• A young Jewish boy holds a Torah scroll, prior to the Jewish holiday of Shavuot. Photo: FLASH90

The Feast of Shavu’ot

Rev. Cornelis Kant - 7 June 2019

“You shall count seven weeks (…) Then you shall keep the Feast of Weeks to the Lord your God” (Deuteronomy 16:10)

Our Pentecost has amazing roots in the Old Testament. Pentecost comes from the Greek word ‘pentekosta’, which means 50. On the day that the Holy Spirit was poured into the hearts of those people in Jerusalem, the Feast of Weeks was being celebrated in the city. Thousands of people from different countries had come to Jerusalem for the feast. Not for Pentecost, as we know it, for the outpouring of the Holy Spirit was yet to come. They celebrated the ‘Feast of Weeks’. ‘Shavu’ot’ means ‘Weeks’. As described in Exodus 34 and Deuteronomy 16. After celebrating Passover in the night before the exodus, the people of Israel started on their journey through the Sinai desert. After seven weeks of seven days, they arrived at Mount Horeb. The next day Moses went up the mountain to receive the Ten Commandments, the visible sign of God’s Covenant with His people. Fifty days after liberation from deathly slavery they received the sign of the Covenant from God Himself.

Shavu’ot is an exuberant feast day: “And you shall rejoice before the Lord your God” (Deuteronomy 16:11). How wonderful to realise that exactly fifty days after Jesus’ resurrection from the dead we also received a sign of God’s faithfulness: The Holy Spirit as ‘the earnest of our inheritance’ (Ephesians1:14). Pentecost is also a feast of joy.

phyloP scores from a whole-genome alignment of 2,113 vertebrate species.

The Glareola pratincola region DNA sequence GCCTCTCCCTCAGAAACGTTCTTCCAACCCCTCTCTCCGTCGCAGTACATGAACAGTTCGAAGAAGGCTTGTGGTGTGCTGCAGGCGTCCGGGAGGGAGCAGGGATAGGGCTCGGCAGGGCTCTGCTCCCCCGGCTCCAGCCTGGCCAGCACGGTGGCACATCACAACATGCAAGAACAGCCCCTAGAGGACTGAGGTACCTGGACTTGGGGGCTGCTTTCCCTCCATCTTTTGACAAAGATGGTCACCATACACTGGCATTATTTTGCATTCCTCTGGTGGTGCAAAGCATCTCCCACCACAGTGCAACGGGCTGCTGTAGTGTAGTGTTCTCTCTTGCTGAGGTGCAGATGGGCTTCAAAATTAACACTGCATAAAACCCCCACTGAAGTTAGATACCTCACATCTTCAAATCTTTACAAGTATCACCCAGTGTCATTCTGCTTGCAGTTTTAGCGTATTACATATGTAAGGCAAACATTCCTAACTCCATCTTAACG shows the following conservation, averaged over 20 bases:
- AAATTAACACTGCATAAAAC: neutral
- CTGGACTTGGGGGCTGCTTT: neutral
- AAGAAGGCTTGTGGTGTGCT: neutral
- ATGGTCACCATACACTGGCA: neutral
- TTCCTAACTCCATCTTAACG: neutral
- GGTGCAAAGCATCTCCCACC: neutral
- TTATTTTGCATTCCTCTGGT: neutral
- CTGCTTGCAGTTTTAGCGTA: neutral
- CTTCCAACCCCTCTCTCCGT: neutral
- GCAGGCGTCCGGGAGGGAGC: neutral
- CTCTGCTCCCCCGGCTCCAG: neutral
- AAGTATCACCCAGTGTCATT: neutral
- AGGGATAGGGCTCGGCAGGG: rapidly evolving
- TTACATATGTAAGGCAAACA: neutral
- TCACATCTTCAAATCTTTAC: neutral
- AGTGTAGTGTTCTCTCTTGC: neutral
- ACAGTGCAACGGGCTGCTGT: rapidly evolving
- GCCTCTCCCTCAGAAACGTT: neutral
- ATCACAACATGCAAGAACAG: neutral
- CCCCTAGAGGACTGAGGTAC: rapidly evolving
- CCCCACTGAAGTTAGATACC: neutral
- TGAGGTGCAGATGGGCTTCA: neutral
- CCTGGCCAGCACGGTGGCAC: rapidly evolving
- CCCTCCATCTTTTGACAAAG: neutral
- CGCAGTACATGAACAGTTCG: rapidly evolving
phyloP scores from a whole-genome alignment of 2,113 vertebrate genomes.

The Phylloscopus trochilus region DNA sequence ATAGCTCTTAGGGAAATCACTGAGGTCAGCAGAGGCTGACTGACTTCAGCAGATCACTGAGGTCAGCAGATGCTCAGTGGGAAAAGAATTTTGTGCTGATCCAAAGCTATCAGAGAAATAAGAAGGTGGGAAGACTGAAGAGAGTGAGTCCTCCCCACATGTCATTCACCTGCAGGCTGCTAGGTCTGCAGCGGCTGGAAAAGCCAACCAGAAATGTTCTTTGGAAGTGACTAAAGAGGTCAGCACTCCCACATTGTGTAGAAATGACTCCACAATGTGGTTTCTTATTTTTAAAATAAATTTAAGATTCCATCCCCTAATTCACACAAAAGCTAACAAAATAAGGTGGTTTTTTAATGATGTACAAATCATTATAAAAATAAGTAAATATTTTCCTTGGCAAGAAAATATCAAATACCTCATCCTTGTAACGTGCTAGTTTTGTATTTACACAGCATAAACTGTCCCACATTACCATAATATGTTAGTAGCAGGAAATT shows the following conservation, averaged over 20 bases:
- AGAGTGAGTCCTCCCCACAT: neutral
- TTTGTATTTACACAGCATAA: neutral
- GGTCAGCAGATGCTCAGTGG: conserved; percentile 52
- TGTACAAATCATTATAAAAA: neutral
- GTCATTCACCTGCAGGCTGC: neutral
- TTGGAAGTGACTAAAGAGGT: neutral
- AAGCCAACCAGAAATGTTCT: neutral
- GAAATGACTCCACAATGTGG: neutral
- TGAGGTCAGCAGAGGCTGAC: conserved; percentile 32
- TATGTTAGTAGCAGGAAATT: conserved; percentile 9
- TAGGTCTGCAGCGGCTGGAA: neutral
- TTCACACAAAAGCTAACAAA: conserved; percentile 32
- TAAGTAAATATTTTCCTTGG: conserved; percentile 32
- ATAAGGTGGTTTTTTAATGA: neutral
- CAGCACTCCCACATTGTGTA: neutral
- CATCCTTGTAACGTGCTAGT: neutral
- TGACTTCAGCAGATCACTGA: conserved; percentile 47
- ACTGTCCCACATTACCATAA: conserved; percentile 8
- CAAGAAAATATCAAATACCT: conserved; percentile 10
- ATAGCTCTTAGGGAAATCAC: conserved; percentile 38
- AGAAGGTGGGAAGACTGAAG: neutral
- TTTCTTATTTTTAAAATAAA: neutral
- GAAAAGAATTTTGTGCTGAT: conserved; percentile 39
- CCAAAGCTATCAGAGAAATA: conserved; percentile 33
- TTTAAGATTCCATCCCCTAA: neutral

In Israel, the Feast of Weeks is also called the Feast of the Firstfruits. It coincides with the harvest of the wheat.

A part of the harvest, the firstfruits, was sacrificed to the Lord (Leviticus 23:10). Now it becomes even more special. For in the New Testament we, as Christians who receive the Holy Spirit, are also called firstfruits: “God chose you as the firstfruits to be saved, through sanctification by the Spirit” (2 Thessalonians 2:13). Just as the firstfruits of the harvest were consecrated to God, so we as believers are consecrated to God as firstfruits. That is why, as Christians, we no longer live for ourselves, but have become disciples of Jesus, followers of Him. Jesus is God’s only begotten Son: His firstborn. He gave His life as a sacrifice for us. Through the Holy Spirit in our hearts – we may believe in Him, and we ourselves become ‘firstfruits’. Isn’t it wonderful that both God’s teachings on Mount Horeb and the Holy Spirit of Pentecost do not come from within us, but are given to us from above, by God? It is all a gift of grace to the Jewish people as well as to Christians. We both live by grace. In Israel, Shavu’ot is celebrated with flower parades and feasts. We also celebrate our Pentecost with joy and music as a sign of the Christian church’s connection and solidarity with Israel and the Jewish people.

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